January 4, 2011 / 6:20 PM / 9 years ago

UPDATE 1-SUVs from Ford, GM lose key Consumer Reports rating

* 2011 Ford Edge, Lincoln MKX lack ‘recommended’ rating

* MyFord Touch/MyLincoln Touch too complicated-magazine

* Chevy Tahoe also not recommended by Consumer Reports (Adds GM comment)

DETROIT, Jan 4 (Reuters) - Ford Motor Co (F.N) midsized SUVs Ford Edge and Lincoln MKX have lost a “recommended” rating from Consumer Reports, in part because of a complex audio and interior controls system, the influential magazine said on Tuesday.

Consumer Reports said reviewers found the MyFord Touch and MyLincoln Touch systems, which allow drivers to operate audio, climate control and navigation systems using a touchscreen or voice commands, to be “a complicated distraction while driving.”

Ford has touted its “MyFord Touch” system as a key selling point for some newer models, such as the 2011 Ford Edge SEL and 2011 Lincoln MKX tested by Consumer Reports.

General Motors Co’s (GM.N) Chevrolet Tahoe also did not score well enough for a “recommended” rating. Consumer Reports said the Tahoe’s handling was “ungainly” and its stopping distances too long.

“In a highly competitive category, all three of these vehicles have a number of strengths, but each had some notable weaknesses that forced their testing scores to fall below our standard for a recommended SUV,” said David Champion, senior director of Consumer Reports’ auto test center.

Derrick Kuzak, Ford product development chief, said more than 80 percent of customers who have MyFord Touch or MyLincoln Touch like it and would recommend it. The feature is helping make Edge and MKX among the best sellers on dealer showroom floors, he added.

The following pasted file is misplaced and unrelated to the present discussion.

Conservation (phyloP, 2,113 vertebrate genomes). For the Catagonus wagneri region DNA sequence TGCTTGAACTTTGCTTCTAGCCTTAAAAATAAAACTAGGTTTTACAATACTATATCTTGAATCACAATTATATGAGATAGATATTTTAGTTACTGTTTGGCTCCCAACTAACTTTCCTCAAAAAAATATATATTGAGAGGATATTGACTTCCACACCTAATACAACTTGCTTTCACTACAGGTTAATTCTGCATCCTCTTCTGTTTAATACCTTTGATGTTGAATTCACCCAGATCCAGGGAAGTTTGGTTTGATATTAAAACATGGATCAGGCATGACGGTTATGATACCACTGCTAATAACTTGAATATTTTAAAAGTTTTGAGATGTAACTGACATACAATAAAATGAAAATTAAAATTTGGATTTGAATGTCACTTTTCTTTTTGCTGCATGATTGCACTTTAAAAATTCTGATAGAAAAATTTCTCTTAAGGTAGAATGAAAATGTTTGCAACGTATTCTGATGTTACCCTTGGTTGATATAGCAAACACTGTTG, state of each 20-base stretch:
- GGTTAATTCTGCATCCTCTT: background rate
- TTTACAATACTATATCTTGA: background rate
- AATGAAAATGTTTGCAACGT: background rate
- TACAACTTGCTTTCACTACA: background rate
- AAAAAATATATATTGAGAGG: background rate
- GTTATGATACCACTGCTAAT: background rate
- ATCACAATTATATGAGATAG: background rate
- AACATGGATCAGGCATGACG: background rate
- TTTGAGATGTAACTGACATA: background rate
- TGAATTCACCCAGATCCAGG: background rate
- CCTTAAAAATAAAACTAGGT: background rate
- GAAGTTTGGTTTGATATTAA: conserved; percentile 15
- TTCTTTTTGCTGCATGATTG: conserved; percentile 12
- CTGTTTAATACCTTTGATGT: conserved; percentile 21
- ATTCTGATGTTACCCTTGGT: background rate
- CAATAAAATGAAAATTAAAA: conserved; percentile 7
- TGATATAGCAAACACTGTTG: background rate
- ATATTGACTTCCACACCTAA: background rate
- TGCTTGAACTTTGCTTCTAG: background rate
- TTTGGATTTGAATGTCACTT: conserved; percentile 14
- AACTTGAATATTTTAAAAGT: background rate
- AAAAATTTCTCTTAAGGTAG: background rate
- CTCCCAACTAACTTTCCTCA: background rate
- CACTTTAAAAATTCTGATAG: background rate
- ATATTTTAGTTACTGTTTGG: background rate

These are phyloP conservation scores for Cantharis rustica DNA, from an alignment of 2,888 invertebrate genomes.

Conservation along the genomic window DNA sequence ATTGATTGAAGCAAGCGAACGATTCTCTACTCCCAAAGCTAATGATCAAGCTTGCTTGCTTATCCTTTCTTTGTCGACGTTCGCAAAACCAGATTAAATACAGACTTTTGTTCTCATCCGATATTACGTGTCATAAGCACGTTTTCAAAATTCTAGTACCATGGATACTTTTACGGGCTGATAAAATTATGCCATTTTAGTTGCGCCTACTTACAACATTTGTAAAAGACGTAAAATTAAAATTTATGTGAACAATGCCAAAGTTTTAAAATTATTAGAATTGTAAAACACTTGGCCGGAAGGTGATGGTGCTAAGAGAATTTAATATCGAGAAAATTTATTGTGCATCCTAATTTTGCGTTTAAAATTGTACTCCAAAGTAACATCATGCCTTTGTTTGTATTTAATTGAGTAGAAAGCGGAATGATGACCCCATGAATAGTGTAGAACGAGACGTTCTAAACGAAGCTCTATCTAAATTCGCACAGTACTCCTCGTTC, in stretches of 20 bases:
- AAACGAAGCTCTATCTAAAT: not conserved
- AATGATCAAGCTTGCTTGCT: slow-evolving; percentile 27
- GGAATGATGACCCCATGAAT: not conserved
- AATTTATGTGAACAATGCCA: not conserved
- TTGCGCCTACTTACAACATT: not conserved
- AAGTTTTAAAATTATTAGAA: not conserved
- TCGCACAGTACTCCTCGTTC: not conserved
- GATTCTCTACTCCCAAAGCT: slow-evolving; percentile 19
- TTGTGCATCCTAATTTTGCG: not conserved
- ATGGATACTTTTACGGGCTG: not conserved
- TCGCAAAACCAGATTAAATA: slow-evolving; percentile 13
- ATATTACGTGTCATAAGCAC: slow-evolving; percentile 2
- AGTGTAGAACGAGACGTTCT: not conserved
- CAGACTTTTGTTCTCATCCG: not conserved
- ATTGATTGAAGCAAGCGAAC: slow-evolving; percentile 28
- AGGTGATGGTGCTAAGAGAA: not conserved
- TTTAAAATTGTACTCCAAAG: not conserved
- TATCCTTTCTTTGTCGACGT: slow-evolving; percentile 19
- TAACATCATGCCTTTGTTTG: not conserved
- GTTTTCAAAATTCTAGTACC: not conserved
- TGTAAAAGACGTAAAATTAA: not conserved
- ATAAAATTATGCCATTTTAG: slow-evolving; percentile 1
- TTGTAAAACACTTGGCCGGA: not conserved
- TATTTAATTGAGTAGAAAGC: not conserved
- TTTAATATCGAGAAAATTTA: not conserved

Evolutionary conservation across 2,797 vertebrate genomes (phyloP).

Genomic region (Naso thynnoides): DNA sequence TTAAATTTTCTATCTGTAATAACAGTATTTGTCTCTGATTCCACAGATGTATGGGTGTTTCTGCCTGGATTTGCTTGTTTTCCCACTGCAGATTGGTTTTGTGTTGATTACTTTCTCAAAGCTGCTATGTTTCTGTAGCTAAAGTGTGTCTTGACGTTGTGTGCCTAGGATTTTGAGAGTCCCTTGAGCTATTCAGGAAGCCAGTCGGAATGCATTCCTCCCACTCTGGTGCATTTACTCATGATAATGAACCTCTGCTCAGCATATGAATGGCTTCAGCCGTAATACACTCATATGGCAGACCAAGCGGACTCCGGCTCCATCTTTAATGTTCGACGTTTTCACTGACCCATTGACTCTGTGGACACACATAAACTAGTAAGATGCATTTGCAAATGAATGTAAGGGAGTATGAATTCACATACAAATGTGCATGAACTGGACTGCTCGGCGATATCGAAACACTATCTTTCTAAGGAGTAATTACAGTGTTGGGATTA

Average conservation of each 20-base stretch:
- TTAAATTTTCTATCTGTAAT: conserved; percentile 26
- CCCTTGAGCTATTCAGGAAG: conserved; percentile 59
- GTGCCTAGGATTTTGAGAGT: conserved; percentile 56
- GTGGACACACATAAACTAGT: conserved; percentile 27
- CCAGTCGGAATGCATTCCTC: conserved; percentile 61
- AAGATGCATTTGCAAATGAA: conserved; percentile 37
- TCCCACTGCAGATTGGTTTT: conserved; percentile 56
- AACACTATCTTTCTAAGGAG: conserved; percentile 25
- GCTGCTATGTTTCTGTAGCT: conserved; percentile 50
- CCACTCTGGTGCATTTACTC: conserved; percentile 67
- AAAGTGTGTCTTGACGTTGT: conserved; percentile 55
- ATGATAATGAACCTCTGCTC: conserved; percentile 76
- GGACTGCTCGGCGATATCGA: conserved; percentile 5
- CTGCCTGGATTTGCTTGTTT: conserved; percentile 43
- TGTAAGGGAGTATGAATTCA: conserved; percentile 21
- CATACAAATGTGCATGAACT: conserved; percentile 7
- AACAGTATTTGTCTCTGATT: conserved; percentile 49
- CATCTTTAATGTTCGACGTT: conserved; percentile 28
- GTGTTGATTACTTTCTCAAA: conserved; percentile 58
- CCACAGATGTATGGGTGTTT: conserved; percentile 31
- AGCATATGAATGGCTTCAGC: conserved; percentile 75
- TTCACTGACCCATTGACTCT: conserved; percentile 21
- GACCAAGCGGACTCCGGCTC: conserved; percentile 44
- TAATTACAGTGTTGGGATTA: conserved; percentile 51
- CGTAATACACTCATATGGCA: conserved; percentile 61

“MyFord Touch and MyLincoln Touch is all about making the driver’s experience to connect with technology in the car, and their digital lifestyle safer and simpler, and keeping their eyes on the road and hands on the wheel.”

The MyFord Touch and MyLincoln Touch systems use touchscreens in the center of the console and two smaller programmable display screens on the dashboard, eliminating most knobs in favor of touch-sensitive controls.

The system was “complex and buggy” in the Lincoln, and while the Edge SEL has improved handling and fuel economy and a good interior space, the MyFord Touch technology significantly worsened controls, Consumer Reports found.

“First-time users might find it impossible to comprehend,” the magazine said.

Kuzak said Ford would work with Consumer Reports officials to fully understand the criticism. The automaker will improve the vehicle systems as it sees necessary based on the feedback from the magazine, he said.

GM’s head of global quality, Dan Nicholson, said the Chevrolet Tahoe’s performance in third-party tests such as those at Consumer Reports has been strong.

“Consumer Reports is one of several third-party inputs we take seriously as we work to improve our current and future vehicles,” Nicholson said.

Ford Chief Executive Alan Mulally will appear at the Consumer Electronics Show in Las Vegas later this week, in large part to bolster the company’s image as an innovator in bringing new technology to its vehicles.

Shares of Ford were down 1.2 percent at $17.04 in midday trading, while GM share were up 0.5 percent to $37.24.

Three other SUVs tested were too new in their life cycle to be recommended, Consumer Reports said. Those were Chrysler’s Jeep Grand Cherokee, the Porsche (PSHG_p.DE) Cayenne, and Infiniti QX56 from Nissan Motor Co (7201.T). Chrysler is under management control of Fiat SpA FIA.MI. (Reporting by Bernie Woodall; Editing by Lisa Von Ahn and Steve Orlofsky)

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